406 Dirksen EPW Hearing Room

Frank R. Lautenberg


I want to begin by thanking the Chairman and Ranking Member of this Subcommittee for their leadership and hard work to get us to the point we are at today – which is still early in what will be an arduous, but critical legislative process.

Global warming is the most serious environmental threat facing our country – and our planet – today.

The last seven five-year periods in the United States have been the warmest ever on record.

If temperatures continue to increase, global sea levels could rise substantially and threaten our coastlines.

World health organizations say we could see a major increase in diseases.

We need to stop talking about the problem and start doing something about it.

Senators Lieberman and Warner first released a rough draft of their bill in August – and to be honest, I had many concerns.

After discussions over the course of the next month, the draft was significantly changed for the better to reflect some of my recommendations.

Three of the most important changes were:
· Raising the target percentage of emissions reductions by 2020 from ten to 15 percent;
· Allowing states like New Jersey to set higher emissions reduction targets than the federal government; and
· Setting a year to end the practice of giving away free permits to emit greenhouse gases.

Two more changes I requested and believe add strength to this bill are included in today’s manager’s package.

First, the natural gas sector will now be required to reduce emissions under this bill.

This will ensure that more of the economy is covered, and it will increase the 2020 reduction level to as much as twenty percent.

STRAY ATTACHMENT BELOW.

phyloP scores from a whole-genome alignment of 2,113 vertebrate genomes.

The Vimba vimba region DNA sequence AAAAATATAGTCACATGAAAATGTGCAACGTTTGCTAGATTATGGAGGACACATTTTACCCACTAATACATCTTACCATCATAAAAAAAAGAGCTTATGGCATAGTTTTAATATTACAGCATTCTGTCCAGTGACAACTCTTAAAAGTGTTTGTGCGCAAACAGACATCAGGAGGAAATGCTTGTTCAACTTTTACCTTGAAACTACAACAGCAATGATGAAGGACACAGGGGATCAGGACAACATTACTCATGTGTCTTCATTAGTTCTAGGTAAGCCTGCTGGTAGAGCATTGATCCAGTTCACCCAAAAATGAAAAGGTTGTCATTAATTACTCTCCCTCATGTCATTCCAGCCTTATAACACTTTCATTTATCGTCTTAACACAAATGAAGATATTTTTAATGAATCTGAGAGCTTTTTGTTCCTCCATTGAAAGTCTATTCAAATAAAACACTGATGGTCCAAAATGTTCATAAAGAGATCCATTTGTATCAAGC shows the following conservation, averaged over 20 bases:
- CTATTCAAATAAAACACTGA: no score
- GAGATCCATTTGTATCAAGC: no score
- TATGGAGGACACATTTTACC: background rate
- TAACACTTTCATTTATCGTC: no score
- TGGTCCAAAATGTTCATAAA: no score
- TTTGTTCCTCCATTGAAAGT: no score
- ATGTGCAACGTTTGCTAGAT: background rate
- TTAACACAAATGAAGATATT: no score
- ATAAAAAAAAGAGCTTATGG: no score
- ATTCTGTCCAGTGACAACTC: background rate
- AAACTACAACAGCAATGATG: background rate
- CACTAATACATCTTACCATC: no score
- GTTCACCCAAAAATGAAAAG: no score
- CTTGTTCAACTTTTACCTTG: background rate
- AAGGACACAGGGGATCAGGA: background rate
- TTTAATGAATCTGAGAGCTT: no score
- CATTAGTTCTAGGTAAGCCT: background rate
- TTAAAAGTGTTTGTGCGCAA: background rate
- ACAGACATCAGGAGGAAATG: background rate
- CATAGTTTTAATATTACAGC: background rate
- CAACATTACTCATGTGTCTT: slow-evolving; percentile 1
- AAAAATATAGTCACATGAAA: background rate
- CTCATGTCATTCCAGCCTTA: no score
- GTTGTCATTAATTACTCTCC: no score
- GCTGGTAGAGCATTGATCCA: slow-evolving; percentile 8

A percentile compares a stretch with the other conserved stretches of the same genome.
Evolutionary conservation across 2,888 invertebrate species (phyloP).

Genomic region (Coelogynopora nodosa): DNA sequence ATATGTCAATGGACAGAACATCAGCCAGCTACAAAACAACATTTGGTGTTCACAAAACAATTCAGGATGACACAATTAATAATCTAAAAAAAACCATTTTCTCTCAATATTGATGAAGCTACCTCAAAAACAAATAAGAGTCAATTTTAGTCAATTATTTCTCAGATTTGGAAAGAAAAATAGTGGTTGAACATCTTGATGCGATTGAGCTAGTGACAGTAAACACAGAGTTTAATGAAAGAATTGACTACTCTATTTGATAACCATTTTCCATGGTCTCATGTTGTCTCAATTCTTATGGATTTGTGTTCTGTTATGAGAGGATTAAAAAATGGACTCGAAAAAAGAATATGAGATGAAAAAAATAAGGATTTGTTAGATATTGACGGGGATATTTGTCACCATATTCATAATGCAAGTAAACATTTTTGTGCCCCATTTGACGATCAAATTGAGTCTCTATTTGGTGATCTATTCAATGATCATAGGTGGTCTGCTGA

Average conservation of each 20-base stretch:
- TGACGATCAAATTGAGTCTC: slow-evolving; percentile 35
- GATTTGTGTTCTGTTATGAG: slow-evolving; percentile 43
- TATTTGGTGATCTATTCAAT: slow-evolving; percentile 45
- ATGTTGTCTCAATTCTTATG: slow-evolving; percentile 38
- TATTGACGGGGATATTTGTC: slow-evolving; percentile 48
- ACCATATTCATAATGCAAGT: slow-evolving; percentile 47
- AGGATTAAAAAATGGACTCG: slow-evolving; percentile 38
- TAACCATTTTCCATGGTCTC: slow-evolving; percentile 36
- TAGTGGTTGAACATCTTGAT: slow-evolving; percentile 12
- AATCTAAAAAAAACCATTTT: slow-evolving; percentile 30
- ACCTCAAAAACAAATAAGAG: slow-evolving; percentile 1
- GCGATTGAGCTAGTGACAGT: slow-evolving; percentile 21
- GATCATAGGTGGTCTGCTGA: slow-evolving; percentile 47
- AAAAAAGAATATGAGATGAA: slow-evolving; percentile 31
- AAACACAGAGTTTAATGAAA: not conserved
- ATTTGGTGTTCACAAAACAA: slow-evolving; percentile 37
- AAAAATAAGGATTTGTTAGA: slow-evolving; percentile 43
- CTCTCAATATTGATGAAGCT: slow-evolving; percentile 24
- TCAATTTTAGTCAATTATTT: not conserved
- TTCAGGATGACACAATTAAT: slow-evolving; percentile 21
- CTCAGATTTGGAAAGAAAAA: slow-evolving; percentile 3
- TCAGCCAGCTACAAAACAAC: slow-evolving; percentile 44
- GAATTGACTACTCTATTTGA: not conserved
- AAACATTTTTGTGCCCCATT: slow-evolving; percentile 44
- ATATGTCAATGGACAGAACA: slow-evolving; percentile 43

Stronger near-term reductions will get us on the right path and make success over the long-term more likely.

But the longer-term reduction levels are still critical, and this bill does not go as far as most scientists have called for.

That’s why the bill will be changed today to mandate the Environmental Protection Agency to come to Congress with recommendations on how to strengthen this law and further reduce emissions if scientific studies call for it.

Despite these improvements, today’s product is not perfect – and I will be looking to strengthen it when we go to the full Committee.

While a date has been set to stop giving away free permits to emit greenhouse gases, that day is 28 years away. That’s far too long to wait.

I’ve spoken with Senators Warner and Sanders about this issue, and I hope we can work together at the full Committee to move this date up.

I also believe we should require new coal powered plants to use advanced technology to limit their emissions, change how we allocate allowances to better encourage and reward clean energy, and ensure that support is given to renewable energy resources like solar and wind power.

Mr. Chairman, I know the development of this bill was not an easy task and I applaud the leadership you and Senator Warner have shown.

Some improvements have already been made, and I will continue my effort to make this bill stronger as we move forward.

It is said that perfect is the enemy of the good. I think today we have the opportunity to make a good start.”

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